Save a Lot of Money on Outdoor Home Projects by Doing It Yourself

The volume of incoming inquiries I get from DIYers on AsktheBuilder.com’s Ask Tim page is growing faster than the Fed can raise interest rates to rein in runaway inflation. With the prices of basic necessities such as fuel and food putting a greater strain on family budgets, there is often little money left over to hire contractors to do the work.

If you can’t afford to hire a contractor, you may be wondering if you can tackle a bigger project yourself. I know it can be daunting, but bigger projects have never been easier. Years ago, you couldn’t learn from videos on the internet how to perform a repair task. Now, many manufacturers have great instructional videos that can give you the confidence to do the job as well or better than some subcontractors sent in to work on your most prized asset – your home!

You’ll also be amazed at the vast selection of tools you can rent to perform tasks that require you to be in the air. Years ago, men’s lifts didn’t even exist. Now you can get motorized lifts with giant hinged arms that allow you to safely paint that high gable of your home or reach that tricky side wall above a sloping roof. Never before has it been so easy and safe for you to carry out exterior work on your home.

For example, imagine you want to install gutter guards. I have tested many of them and found the best ones. (You should go to AsktheBuilder.com and read my Gutter Guard Test Results column.) Some companies charge astronomical prices to install these simple products. If a hoist can get around your house, you could finish the job in less than a day. It is possible to save over $1,000.

Two months ago, a friend rented one of these manlifts to do some exterior painting. He’s okay with using ladders to work about 15 feet in the air, but he’s terrified of climbing any higher. In just two weekends, he not only completed all the painting work at height, but he also used the elevator to install a heavy light bar above his petanque court.

An often overlooked tool that you may not be aware of is a simple pipe scaffold. I’ve owned four sets for 40 years. Masons traditionally use this scaffolding, and it is strong, safe and stable. Once you stack the pieces together, install the braces, place the aluminum platforms and then the guardrails, it’s as if you were standing on the ground. Scaffolding allows you to eliminate anxiety and fear while you work diligently 20 or 25 feet in the air.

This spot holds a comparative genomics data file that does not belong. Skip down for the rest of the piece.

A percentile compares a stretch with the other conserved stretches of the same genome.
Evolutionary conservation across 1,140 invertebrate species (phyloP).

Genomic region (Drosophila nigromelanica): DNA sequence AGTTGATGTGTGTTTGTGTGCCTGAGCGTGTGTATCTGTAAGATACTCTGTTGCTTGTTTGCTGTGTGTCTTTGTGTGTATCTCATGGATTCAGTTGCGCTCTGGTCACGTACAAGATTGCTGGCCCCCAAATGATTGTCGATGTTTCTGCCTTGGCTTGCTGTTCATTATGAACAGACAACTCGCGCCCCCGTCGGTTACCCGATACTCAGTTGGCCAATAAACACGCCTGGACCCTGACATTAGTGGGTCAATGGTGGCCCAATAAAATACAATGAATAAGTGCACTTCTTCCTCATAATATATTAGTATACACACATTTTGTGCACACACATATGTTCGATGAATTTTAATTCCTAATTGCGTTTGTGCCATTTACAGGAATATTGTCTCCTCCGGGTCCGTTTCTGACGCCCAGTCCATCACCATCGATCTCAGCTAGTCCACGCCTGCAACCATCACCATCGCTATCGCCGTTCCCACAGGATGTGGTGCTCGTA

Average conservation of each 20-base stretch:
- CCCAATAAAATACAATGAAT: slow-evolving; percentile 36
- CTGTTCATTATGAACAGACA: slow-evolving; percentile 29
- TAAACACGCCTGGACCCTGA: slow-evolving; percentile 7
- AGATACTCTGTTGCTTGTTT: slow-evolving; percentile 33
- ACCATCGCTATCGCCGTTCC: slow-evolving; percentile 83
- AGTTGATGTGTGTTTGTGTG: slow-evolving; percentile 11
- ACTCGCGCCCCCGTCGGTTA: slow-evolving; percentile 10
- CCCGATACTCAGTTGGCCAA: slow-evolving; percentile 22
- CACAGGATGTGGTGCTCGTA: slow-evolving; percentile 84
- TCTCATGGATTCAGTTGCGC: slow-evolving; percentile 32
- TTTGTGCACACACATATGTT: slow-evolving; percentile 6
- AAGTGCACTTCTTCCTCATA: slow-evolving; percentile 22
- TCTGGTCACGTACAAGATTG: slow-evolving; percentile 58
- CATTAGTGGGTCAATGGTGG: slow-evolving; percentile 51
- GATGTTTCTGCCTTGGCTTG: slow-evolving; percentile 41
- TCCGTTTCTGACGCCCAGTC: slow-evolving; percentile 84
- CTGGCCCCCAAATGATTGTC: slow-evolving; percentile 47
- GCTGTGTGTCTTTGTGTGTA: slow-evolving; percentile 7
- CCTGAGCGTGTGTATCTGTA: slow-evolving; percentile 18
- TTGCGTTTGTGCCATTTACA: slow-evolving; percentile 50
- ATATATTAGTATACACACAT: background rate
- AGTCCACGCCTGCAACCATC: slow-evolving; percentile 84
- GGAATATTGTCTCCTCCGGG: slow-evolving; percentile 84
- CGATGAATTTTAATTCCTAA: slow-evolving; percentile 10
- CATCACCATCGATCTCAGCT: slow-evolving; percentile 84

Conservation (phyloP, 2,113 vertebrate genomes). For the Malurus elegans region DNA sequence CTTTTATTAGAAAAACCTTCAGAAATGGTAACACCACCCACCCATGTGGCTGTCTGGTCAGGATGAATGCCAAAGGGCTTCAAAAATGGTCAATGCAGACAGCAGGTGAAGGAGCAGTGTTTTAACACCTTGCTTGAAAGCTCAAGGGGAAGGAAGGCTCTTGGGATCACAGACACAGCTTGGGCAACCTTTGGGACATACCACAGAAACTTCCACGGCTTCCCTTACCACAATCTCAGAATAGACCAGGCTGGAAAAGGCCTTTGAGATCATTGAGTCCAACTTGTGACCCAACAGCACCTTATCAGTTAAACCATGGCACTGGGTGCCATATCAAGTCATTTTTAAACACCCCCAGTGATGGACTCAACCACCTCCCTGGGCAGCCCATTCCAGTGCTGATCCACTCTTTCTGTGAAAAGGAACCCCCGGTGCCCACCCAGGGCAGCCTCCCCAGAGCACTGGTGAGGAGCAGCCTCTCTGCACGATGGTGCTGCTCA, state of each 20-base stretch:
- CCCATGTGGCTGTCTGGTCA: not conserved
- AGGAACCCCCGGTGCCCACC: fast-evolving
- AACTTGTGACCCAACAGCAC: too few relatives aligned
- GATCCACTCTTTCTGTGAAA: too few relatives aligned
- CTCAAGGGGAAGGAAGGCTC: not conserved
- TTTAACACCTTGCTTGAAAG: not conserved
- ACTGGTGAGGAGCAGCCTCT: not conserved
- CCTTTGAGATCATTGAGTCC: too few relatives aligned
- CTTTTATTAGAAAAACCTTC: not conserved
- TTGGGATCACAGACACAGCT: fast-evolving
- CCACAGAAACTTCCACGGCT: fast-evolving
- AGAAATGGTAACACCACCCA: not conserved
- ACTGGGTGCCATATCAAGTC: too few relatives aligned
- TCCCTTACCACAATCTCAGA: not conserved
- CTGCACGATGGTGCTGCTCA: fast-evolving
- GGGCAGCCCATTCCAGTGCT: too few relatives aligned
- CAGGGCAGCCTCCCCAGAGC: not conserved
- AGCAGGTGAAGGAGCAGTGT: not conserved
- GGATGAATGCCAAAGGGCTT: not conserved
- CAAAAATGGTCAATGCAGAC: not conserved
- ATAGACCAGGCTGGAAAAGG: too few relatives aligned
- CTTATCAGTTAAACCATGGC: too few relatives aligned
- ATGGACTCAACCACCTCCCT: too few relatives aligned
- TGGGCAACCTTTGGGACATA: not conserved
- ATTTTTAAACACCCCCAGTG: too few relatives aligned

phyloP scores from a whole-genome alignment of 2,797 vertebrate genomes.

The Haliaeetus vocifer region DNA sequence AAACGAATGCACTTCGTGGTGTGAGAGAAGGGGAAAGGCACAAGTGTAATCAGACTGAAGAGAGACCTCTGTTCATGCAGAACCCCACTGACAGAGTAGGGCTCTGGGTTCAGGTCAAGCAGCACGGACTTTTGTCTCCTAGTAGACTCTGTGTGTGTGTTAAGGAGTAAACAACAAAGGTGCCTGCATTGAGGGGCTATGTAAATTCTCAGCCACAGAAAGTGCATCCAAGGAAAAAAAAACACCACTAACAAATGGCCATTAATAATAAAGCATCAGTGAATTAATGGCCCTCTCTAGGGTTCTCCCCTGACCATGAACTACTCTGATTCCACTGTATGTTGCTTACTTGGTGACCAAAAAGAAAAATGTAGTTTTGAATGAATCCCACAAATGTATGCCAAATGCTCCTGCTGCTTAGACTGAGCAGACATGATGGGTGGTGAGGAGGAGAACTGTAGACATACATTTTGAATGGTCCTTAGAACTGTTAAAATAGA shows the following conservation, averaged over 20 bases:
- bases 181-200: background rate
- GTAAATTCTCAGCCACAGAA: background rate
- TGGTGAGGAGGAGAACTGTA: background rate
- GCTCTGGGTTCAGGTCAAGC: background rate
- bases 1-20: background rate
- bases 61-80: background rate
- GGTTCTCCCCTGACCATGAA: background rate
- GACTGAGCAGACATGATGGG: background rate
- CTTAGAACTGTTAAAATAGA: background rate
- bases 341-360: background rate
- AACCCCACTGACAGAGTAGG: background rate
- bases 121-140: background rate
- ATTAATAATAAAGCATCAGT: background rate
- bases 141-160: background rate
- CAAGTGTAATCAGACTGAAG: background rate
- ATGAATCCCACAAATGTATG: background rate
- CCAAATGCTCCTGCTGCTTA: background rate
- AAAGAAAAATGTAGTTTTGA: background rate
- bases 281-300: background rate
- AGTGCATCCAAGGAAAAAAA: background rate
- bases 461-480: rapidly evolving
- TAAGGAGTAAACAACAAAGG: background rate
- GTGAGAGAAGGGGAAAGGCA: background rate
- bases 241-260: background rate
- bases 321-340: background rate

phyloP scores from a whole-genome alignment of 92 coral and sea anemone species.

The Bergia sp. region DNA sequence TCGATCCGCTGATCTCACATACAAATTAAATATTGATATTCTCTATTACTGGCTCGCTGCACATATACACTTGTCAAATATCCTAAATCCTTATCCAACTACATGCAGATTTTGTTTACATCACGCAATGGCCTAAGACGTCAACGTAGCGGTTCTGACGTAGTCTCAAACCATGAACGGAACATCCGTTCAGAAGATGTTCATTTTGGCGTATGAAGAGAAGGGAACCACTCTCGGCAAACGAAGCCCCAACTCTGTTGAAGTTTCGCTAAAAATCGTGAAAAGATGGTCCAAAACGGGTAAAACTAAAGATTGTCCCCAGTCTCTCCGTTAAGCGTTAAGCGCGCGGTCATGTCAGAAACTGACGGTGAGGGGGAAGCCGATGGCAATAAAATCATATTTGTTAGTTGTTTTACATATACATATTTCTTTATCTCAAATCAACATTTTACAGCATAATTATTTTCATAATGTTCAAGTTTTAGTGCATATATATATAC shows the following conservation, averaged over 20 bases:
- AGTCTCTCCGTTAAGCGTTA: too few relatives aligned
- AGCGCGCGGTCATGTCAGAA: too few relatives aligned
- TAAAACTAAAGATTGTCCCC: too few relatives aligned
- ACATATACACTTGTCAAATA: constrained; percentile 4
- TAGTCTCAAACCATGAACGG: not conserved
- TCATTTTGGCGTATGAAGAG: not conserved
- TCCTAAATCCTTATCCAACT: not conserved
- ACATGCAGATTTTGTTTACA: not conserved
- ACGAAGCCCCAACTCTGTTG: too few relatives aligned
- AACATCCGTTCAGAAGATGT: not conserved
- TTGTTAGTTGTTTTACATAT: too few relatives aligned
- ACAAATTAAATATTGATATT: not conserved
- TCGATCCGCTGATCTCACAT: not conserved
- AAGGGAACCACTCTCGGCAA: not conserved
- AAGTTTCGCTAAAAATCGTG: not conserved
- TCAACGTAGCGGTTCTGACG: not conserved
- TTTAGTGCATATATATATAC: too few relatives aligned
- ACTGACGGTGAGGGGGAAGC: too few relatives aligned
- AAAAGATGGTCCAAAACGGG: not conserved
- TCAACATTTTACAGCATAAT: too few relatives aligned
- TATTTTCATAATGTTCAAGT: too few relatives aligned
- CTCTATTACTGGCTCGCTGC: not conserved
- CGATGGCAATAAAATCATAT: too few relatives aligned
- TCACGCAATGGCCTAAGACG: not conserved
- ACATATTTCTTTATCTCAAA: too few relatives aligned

Where I live in central New Hampshire, I can rent six sets of this scaffolding, including the aluminum work platforms, for just $300 a month. This would allow you to build a tower that puts the bottom of your feet 30 feet in the air. There is plenty of scaffolding to set up around a ranch house so you can walk on top of the six sets placed next to each other and walk nearly 50 feet to one side of your house. Don’t underestimate what you can do with this strong steel tube scaffolding.

Safe pipe scaffolds allow these homeowners to remove old wood siding and install new vinyl siding themselves. They will save several thousand dollars. (Tim Carter/TNS)

Angel, a young woman who lives in upstate New York, uses this scaffolding to help her build a skylight on her house. I coached her over the phone as she progressed through this daunting project. She tried to convince contractors to bid for the job, but none called her back. She has the three Ds: diligence, determination and discipline. She will not be content to make the skylight; it will also save tens of thousands of dollars in the process.

Let’s say you want to install new vinyl siding on your house, but you’ve never done the job before. How about if I told you it’s extremely easy to do and modern toppings have made it even easier. Add to that the vast amount of how-to videos you can watch for free online, many of which are produced by vinyl siding manufacturers.

Some aspects of installing vinyl siding require some expertise, but chances are your home doesn’t have those challenges. I visited the Vinyl Siding Institute website and they have a huge section that shows you how to install vinyl siding, including a wonderful free interactive installation manual. There are also great videos.

When you see how easy it is to install vinyl siding, I guess you’ll be motivated, just like Angel. Her skylight job is much more difficult than just installing vinyl siding and she should be an inspiration to you.

I leave you with that. My stepfather had a great saying that you should consider: “Success breeds success. It just means that your confidence grows as you tackle increasingly difficult projects and get great results every time. If you have a garden shed, cover it with vinyl siding first. Once you’ve finished that, you’ll say, “Damn, that wasn’t so bad. I’m sure I can make the house now with some of these pipe scaffolds! »

Please send me before and after pictures of the difficult project you have completed.

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©2022 Tim Carter. Distributed by Tribune Content Agency, LLC.

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